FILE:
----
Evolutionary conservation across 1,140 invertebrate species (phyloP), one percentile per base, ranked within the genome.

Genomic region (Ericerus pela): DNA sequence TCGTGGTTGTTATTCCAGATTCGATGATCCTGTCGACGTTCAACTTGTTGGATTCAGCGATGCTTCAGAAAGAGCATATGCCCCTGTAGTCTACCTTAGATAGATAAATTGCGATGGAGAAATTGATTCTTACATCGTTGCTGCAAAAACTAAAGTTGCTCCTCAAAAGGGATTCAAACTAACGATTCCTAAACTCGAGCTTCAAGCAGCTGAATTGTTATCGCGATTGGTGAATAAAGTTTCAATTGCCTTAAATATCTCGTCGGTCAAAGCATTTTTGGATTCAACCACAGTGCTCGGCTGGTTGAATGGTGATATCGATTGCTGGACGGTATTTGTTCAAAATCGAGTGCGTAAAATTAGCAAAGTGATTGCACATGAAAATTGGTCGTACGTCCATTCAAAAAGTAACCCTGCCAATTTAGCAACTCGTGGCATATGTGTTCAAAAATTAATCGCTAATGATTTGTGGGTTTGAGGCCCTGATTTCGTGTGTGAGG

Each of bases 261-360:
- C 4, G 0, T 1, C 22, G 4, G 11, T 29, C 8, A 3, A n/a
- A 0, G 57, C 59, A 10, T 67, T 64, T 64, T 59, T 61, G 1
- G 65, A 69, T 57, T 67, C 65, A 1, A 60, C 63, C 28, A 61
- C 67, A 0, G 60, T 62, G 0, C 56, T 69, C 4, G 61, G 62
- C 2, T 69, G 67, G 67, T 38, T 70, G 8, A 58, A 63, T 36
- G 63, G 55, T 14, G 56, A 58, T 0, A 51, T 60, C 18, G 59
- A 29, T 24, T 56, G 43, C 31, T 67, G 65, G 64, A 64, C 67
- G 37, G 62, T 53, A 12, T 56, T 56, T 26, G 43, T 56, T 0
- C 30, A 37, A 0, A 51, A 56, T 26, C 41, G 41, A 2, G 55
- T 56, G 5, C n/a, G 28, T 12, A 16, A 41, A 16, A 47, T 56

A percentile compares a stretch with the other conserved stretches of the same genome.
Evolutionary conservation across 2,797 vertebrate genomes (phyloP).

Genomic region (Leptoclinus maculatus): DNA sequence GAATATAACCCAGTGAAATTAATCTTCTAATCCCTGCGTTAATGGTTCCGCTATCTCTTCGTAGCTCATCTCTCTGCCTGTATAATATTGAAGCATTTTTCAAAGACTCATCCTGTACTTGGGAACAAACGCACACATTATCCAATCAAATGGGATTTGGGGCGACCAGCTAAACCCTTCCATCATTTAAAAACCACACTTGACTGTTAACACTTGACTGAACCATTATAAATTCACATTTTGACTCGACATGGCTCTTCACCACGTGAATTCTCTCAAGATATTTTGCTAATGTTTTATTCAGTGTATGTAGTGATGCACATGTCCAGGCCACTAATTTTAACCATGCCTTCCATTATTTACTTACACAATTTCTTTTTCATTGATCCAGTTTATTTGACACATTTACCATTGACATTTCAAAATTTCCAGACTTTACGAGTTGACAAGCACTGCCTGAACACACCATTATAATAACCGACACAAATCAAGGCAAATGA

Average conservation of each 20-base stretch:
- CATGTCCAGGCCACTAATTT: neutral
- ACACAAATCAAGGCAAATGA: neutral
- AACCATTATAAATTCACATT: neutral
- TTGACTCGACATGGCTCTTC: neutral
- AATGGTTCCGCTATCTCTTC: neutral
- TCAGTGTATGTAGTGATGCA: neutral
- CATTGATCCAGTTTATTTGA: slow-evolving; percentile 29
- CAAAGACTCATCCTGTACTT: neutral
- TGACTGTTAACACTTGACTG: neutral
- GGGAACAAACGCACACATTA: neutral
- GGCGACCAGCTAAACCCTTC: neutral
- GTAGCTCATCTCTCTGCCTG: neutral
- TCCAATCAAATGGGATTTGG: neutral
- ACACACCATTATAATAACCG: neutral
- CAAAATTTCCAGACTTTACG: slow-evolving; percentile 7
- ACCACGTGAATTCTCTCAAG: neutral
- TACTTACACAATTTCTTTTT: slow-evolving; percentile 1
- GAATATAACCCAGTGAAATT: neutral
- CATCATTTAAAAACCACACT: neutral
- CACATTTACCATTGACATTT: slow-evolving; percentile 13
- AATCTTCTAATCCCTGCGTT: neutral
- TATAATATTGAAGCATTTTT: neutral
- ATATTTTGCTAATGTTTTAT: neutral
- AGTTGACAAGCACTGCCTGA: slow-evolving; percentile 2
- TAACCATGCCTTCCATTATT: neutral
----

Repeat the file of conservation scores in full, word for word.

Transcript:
Evolutionary conservation across 1,140 invertebrate species (phyloP), one percentile per base, ranked within the genome.

Genomic region (Ericerus pela): DNA sequence TCGTGGTTGTTATTCCAGATTCGATGATCCTGTCGACGTTCAACTTGTTGGATTCAGCGATGCTTCAGAAAGAGCATATGCCCCTGTAGTCTACCTTAGATAGATAAATTGCGATGGAGAAATTGATTCTTACATCGTTGCTGCAAAAACTAAAGTTGCTCCTCAAAAGGGATTCAAACTAACGATTCCTAAACTCGAGCTTCAAGCAGCTGAATTGTTATCGCGATTGGTGAATAAAGTTTCAATTGCCTTAAATATCTCGTCGGTCAAAGCATTTTTGGATTCAACCACAGTGCTCGGCTGGTTGAATGGTGATATCGATTGCTGGACGGTATTTGTTCAAAATCGAGTGCGTAAAATTAGCAAAGTGATTGCACATGAAAATTGGTCGTACGTCCATTCAAAAAGTAACCCTGCCAATTTAGCAACTCGTGGCATATGTGTTCAAAAATTAATCGCTAATGATTTGTGGGTTTGAGGCCCTGATTTCGTGTGTGAGG

Each of bases 261-360:
- C 4, G 0, T 1, C 22, G 4, G 11, T 29, C 8, A 3, A n/a
- A 0, G 57, C 59, A 10, T 67, T 64, T 64, T 59, T 61, G 1
- G 65, A 69, T 57, T 67, C 65, A 1, A 60, C 63, C 28, A 61
- C 67, A 0, G 60, T 62, G 0, C 56, T 69, C 4, G 61, G 62
- C 2, T 69, G 67, G 67, T 38, T 70, G 8, A 58, A 63, T 36
- G 63, G 55, T 14, G 56, A 58, T 0, A 51, T 60, C 18, G 59
- A 29, T 24, T 56, G 43, C 31, T 67, G 65, G 64, A 64, C 67
- G 37, G 62, T 53, A 12, T 56, T 56, T 26, G 43, T 56, T 0
- C 30, A 37, A 0, A 51, A 56, T 26, C 41, G 41, A 2, G 55
- T 56, G 5, C n/a, G 28, T 12, A 16, A 41, A 16, A 47, T 56

A percentile compares a stretch with the other conserved stretches of the same genome.
Evolutionary conservation across 2,797 vertebrate genomes (phyloP).

Genomic region (Leptoclinus maculatus): DNA sequence GAATATAACCCAGTGAAATTAATCTTCTAATCCCTGCGTTAATGGTTCCGCTATCTCTTCGTAGCTCATCTCTCTGCCTGTATAATATTGAAGCATTTTTCAAAGACTCATCCTGTACTTGGGAACAAACGCACACATTATCCAATCAAATGGGATTTGGGGCGACCAGCTAAACCCTTCCATCATTTAAAAACCACACTTGACTGTTAACACTTGACTGAACCATTATAAATTCACATTTTGACTCGACATGGCTCTTCACCACGTGAATTCTCTCAAGATATTTTGCTAATGTTTTATTCAGTGTATGTAGTGATGCACATGTCCAGGCCACTAATTTTAACCATGCCTTCCATTATTTACTTACACAATTTCTTTTTCATTGATCCAGTTTATTTGACACATTTACCATTGACATTTCAAAATTTCCAGACTTTACGAGTTGACAAGCACTGCCTGAACACACCATTATAATAACCGACACAAATCAAGGCAAATGA

Average conservation of each 20-base stretch:
- CATGTCCAGGCCACTAATTT: neutral
- ACACAAATCAAGGCAAATGA: neutral
- AACCATTATAAATTCACATT: neutral
- TTGACTCGACATGGCTCTTC: neutral
- AATGGTTCCGCTATCTCTTC: neutral
- TCAGTGTATGTAGTGATGCA: neutral
- CATTGATCCAGTTTATTTGA: slow-evolving; percentile 29
- CAAAGACTCATCCTGTACTT: neutral
- TGACTGTTAACACTTGACTG: neutral
- GGGAACAAACGCACACATTA: neutral
- GGCGACCAGCTAAACCCTTC: neutral
- GTAGCTCATCTCTCTGCCTG: neutral
- TCCAATCAAATGGGATTTGG: neutral
- ACACACCATTATAATAACCG: neutral
- CAAAATTTCCAGACTTTACG: slow-evolving; percentile 7
- ACCACGTGAATTCTCTCAAG: neutral
- TACTTACACAATTTCTTTTT: slow-evolving; percentile 1
- GAATATAACCCAGTGAAATT: neutral
- CATCATTTAAAAACCACACT: neutral
- CACATTTACCATTGACATTT: slow-evolving; percentile 13
- AATCTTCTAATCCCTGCGTT: neutral
- TATAATATTGAAGCATTTTT: neutral
- ATATTTTGCTAATGTTTTAT: neutral
- AGTTGACAAGCACTGCCTGA: slow-evolving; percentile 2
- TAACCATGCCTTCCATTATT: neutral